4 Rated Books Book Reviews

Book Review: The Magicians by Lev Grossman

Title: The Magicians

Author: Lev Grossman

Genre: Fantasy

Publisher:William Heinemann Ltd (UK) / Viking (US)
Publishing Date: May 2009 / August 2009
Paperback/ Hardcover: 416 pages

Stand Alone or series: Stand alone with rumours of a sequel

Why did I read the book: I have wanted to read the book since it first came out and after so many positive reviews. A lot of reviewers mention this as one of the best of the year.

How did I get the book: Bought it.

Summary: Quentin Coldwater is brilliant but miserable. He’s a senior in high school, and a certifiable genius, but he’s still secretly obsessed with a series of fantasy novels he read as a kid, about the adventures of five children in a magical land called Fillory. Compared to that, anything in his real life just seems gray and colorless.

Everything changes when Quentin finds himself unexpectedly admitted to a very secret, very exclusive college of magic in upstate New York, where he receives a thorough and rigorous education in the practice of modern sorcery. He also discovers all the other things people learn in college: friendship, love, sex, booze, and boredom. But something is still missing. Magic doesn’t bring Quentin the happiness and adventure he thought it would.

Then, after graduation, he and his friends make a stunning discovery: Fillory is real.

Review: I have wanted to read this book for months now. We were supposed to write a joint review and I keep sending weekly emails to Thea asking “so, when can we read The Magicians” – but other reading commitments kept us from finally getting to it. With the end of the year upon us, I felt the urgency even more so I just went ahead and read it. I kind of expected The Magicians to knock my socks off and maybe even make my top 10 of 2009.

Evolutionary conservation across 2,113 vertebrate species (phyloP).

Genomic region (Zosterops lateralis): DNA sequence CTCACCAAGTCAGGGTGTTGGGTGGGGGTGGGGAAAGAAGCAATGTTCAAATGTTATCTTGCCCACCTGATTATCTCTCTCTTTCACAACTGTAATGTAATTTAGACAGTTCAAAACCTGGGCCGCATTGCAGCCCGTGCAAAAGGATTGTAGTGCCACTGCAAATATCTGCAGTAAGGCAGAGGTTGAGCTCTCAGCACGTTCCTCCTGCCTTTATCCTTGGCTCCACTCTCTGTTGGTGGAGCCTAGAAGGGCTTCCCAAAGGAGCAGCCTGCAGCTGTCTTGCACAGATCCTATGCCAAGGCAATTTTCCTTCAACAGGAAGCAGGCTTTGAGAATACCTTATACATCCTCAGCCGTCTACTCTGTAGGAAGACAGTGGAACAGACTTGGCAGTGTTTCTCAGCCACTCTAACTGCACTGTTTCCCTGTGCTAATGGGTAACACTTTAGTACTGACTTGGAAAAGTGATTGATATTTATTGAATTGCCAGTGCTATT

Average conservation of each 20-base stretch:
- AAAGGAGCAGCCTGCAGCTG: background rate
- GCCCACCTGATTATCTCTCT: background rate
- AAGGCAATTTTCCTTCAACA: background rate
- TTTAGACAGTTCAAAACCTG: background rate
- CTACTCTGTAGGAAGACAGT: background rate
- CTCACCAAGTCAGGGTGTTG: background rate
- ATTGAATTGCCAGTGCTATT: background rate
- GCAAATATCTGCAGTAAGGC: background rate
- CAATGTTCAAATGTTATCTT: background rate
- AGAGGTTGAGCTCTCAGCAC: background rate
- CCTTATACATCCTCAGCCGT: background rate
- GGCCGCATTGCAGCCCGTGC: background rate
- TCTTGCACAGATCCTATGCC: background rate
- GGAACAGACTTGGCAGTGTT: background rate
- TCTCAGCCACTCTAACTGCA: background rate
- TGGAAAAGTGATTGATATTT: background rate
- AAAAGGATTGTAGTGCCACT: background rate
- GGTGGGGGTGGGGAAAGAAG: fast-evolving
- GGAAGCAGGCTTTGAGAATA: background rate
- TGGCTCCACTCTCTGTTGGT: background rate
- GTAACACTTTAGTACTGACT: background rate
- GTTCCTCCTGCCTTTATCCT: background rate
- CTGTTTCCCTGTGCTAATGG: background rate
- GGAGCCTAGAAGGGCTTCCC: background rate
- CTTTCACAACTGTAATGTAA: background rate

Boy, was I wrong. Delusional. The experience of reading this book turned out to be one of the strangest experiences of my reading life. From the very first pages, I felt a mix of anger and downright revulsion towards the book and its main character Quentin; I had the weirdest, most negative reaction and the only reason I kept reading till the end was so that I could have all the information necessary to write this review.

The easiest route to summarise The Magicians is perhaps to say what a lot of reviews already said: this is what Harry Potter or Narnia would be like if their characters were on drugs , or drunk or both. But I would go further: The Magicians is like every Fantasy novel if they were stripped of any warmth, sense of wonder, heroism and replacing it all with what can be interpreted as a dose of “reality”.